It may be objected, that, by this method, we shall have no mysteries imprinted on our minds: but it is quite the reverse; for it is the peculiar means of imparting them to the soul. Jesus Christ, to whom we are abandoned, and whom "we follow as the way, whom we hear as the truth, and who animates us as the life" (John xiv.6) in imprinting Himself on the soul, impresses the characters of His different states; and to bear all the states of Jesus Christ is far more sublime, than merely to reason concerning them. S. Paul bore in his body the states of Jesus Christ: "I bear in my body," says he, "the marks of the Lord Jesus" (Gal. vi.17), but he does not say that he reasoned thereon.
In our acts of resignation, Jesus Christ frequently communicates some peculiar views or revelations of His states: these we should thankfully receive, and dispose ourselves for what appeareth to be His will. Indeed, having no other choice, but that of ardently reaching after Him, of dwelling ever with Him, and of sinking into nothingness before Him, we should accept indiscriminately all His dispensations, whether obscurity or illumination, fruitfulness or barrenness, weakness or strength, sweetness or bitterness, temptations, distractions, pain, weariness, or doubtings; and none of all these should, for one moment, retard our course.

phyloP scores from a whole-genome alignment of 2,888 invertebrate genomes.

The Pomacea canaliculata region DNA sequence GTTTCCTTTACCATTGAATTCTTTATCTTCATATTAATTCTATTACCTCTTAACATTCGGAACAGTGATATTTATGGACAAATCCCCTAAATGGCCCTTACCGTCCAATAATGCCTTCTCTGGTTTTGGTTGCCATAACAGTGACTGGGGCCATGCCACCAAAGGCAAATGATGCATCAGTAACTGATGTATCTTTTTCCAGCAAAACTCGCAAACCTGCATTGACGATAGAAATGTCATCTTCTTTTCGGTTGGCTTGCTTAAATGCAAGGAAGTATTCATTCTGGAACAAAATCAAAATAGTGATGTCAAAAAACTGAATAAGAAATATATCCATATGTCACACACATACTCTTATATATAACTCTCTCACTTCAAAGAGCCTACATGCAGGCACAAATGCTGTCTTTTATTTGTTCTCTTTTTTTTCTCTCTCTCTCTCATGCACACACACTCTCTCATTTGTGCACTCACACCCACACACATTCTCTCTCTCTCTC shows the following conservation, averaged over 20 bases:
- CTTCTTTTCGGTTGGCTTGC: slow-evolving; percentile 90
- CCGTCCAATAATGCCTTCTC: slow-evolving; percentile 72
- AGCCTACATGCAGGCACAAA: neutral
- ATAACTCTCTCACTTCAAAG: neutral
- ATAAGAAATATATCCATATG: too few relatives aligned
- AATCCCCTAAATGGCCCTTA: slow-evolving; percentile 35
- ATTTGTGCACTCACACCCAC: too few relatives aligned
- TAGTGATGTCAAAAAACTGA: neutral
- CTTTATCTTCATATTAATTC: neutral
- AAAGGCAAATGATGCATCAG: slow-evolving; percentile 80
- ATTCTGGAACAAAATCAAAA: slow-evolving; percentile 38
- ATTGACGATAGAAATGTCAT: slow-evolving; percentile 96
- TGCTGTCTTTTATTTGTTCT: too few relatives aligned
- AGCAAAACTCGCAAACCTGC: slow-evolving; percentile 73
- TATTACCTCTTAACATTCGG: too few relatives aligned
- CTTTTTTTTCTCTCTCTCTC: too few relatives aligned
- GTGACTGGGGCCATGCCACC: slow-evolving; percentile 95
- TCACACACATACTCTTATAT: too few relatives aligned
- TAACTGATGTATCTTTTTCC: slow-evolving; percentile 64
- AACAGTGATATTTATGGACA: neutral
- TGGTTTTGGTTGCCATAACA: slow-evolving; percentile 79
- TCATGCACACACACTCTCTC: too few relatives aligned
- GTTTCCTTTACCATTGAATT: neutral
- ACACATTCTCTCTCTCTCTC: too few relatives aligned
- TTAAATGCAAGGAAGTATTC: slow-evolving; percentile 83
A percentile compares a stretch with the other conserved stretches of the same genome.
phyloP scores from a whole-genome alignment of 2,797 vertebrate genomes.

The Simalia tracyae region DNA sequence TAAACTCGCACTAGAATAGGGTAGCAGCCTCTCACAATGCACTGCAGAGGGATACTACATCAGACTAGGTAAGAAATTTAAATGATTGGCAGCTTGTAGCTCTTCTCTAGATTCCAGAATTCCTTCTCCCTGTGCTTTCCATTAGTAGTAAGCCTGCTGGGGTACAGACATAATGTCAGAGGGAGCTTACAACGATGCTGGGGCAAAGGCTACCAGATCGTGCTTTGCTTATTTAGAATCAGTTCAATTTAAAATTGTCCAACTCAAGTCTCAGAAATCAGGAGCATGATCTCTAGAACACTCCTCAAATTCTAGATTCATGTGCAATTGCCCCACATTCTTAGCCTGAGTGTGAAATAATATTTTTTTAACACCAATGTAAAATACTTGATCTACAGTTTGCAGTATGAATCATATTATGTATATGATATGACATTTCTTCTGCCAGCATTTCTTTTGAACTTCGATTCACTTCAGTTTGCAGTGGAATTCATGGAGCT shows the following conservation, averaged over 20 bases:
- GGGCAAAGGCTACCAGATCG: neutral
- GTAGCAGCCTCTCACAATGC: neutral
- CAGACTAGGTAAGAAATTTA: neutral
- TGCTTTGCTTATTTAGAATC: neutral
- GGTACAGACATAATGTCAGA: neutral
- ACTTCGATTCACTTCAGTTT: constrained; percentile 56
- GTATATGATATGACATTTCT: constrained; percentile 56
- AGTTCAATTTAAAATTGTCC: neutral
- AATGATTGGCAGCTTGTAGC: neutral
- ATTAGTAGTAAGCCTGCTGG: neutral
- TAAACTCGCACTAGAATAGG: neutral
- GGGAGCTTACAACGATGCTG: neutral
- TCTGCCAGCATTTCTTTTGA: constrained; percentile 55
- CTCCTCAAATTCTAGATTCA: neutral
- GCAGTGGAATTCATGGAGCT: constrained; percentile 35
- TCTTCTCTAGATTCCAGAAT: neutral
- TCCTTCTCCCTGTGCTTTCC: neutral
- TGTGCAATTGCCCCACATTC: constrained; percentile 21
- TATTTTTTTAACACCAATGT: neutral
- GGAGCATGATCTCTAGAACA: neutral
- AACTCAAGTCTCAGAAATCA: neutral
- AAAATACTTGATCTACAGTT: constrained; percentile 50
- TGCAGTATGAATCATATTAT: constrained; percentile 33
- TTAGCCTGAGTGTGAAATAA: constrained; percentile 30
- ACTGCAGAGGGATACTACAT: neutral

God engages some, for whole years, in the contemplation and enjoyment of a particular mystery; the simple view or contemplation of which gathers the soul inward, provided it be faithful: but as soon as God is pleased to withdraw this view from the soul, it should freely yield to the deprivation. Some are very uneasy at feeling their inability to meditate on certain mysteries; but this disquietude hath no just foundation, since an affectionate attachment to God includes every species of devotion: for whosoever, in repose and quiet, is united to God alone, is, indeed, most excellently and effectually applied to every divine mystery: the Love of God comprehends, in itself, the love of all that appertains to Him.